Congress targets P2P porn

Congress targets P2P porn

Summary: A pair of government reports warn that peer-to-peer networks are exploding with pornography--much of which is legal, and some of which is not.

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TOPICS: Tech Industry
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The U.S. Congress is targeting peer-to-peer networks again--and this time politicians aren't fretting over music and software piracy.

A pair of government reports scheduled to be released at a hearing on Thursday warn that file-swapping networks are exploding with pornography--much of which is legal, and some of which is not.

Searching for words such as "preteen," "underage" and "incest" on the Kazaa network resulted in a slew of images that qualify as child pornography, the General Accounting Office said in a 37-page report, one of two obtained by CNET News.com. The second report, prepared by staff from the House Government Reform Committee, concluded that current blocking technology has "no, or limited, ability to block access to pornography via file-sharing programs."

The two reports will be released at a hearing titled "Stumbling Onto Smut" that will be convened before the Government Reform Committee on Thursday morning. Among those scheduled to testify are a 9th-grade girl, a 10th-grade boy, a psychologist and Daniel Rung, the chief executive of peer-to-peer company Grokster. Also on the list are a Department of Homeland Security official and Randy Saaf, president of MediaDefender, an antipiracy start-up that tracks peer-to-peer networks.

The GAO used two techniques to identify pornography: evaluating file names and viewing the actual image files. "We used 12 keywords known to be associated with child pornography on the Internet to search for child pornography image files," wrote Linda Koontz, director of information management issues for the GAO. "We identified 1,286 items, each with a title and file name, determining that 543 (about 42 percent) were associated with child pornography images. Of the remaining, 34 percent were classified as adult pornography and 24 percent as non-pornographic."

Using this technique, GAO did not open the image files, which means that mistitled images could be erroneously classified. The GAO's auditors chose not to open them because under federal law, it is illegal to knowingly possess child pornography. The GAO did not disclose which 12 keywords its auditors typed in, except to say they were supplied by law enforcement.

The auditors did, however, ask the U.S. Customs' CyberSmuggling Center to test a smaller number of images found using three keywords related to child pornography. "The CyberSmuggling Center analysis of the 341 downloaded images showed that 149 (about 44 percent) of the downloaded images contained child pornography," the report says. "The center classified the remaining images as child erotica (13 percent), adult pornography (29 percent), or non-pornographic (14 percent)."

The committee staff did not respond to a request for comment on the reports because they had not been released yet.

The release of the reports will come at a time when Congress is increasingly focused on the Internet, children and pornography, and could presage more legislation aimed at curbing online indecency. Congress' first two attempts to restrict sexually explicit Web sites have been rejected by courts, and last week the U.S. Supreme Court heard oral arguments over a law tying filtering software with federal grants to libraries.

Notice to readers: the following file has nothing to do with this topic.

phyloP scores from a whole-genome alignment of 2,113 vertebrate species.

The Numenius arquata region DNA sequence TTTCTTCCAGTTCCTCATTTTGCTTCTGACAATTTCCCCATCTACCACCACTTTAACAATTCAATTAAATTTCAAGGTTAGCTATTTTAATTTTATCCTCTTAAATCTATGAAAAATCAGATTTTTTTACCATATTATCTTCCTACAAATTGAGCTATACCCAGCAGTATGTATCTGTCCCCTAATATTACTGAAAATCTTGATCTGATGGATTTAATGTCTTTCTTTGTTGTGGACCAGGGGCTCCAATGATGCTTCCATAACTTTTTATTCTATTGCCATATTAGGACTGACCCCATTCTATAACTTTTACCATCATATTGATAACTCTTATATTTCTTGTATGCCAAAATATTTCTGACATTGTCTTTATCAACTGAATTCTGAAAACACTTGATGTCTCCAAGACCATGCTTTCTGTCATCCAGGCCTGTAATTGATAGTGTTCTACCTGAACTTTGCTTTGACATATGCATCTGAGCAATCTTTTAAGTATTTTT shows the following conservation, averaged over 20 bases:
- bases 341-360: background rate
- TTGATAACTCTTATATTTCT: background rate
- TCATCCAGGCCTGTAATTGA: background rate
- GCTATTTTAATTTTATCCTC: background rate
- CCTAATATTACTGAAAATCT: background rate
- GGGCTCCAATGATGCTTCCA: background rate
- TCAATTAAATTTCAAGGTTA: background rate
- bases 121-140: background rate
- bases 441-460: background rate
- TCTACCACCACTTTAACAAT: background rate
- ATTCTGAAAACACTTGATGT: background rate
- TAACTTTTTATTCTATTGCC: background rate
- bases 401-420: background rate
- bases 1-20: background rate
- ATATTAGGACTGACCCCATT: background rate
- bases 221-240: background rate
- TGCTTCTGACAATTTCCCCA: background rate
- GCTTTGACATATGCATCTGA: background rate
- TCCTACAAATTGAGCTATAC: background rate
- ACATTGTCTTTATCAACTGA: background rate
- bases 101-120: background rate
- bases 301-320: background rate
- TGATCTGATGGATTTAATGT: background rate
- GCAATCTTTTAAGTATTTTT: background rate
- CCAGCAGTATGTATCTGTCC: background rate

Last year, the U.S. Supreme Court struck down the Child Pornography Prevention Act, which banned any image that "appears to be" of an unclad youth in what could be viewed as an erotic or sexually suggestive pose. "First Amendment freedoms are most in danger when the government seeks to control thought or to justify its laws for that impermissible end," a 6-3 majority of the justices wrote. "The right to think is the beginning of freedom, and speech must be protected from the government because speech is the beginning of thought."

David Greene, director of the First Amendment Project in Oakland, Calif., said the two reports use the old definition of child pornography that existed before the Supreme Court's ruling. "They don't indicate that the images they identify as child pornography would meet the (Supreme Court's) definition of child pornography," Greene said. "So it's hard to assess the significance of the finding without knowing (whether) what they found would be illegal child pornography, or whether it's legal computer-generated images that appear to be child pornography...which would be a waste of money to direct law enforcement funds. That is potentially an enormous hole in the report."

Green added: "It's hard to assess the methodology, because we don't know the search terms that they used. That makes it difficult to assess how likely it is that a child will stumble across pornographic images inadvertently."

Of the 177 images the CyberSmuggling Center downloaded from Kazaa using "three keywords representing the names of a popular female singer, child actors and a cartoon character," it classified only two as falling into the category of child pornography. The remainder would be legal to possess--and legal to distribute assuming they did not violate other restrictions such as obscenity or copyright laws.

In July 2001, the same committee, headed by Tom Davis (R-Va.) and Henry Waxman (D-Calif.), released a report titled Children’s Access to Pornography Through Internet File-Sharing Programs that struck a similar cautionary tone. It warned, "Teenagers who use these programs to search for music or videos of popular artists can be unexpectedly inundated by files containing explicit pornographic content."

Topic: Tech Industry

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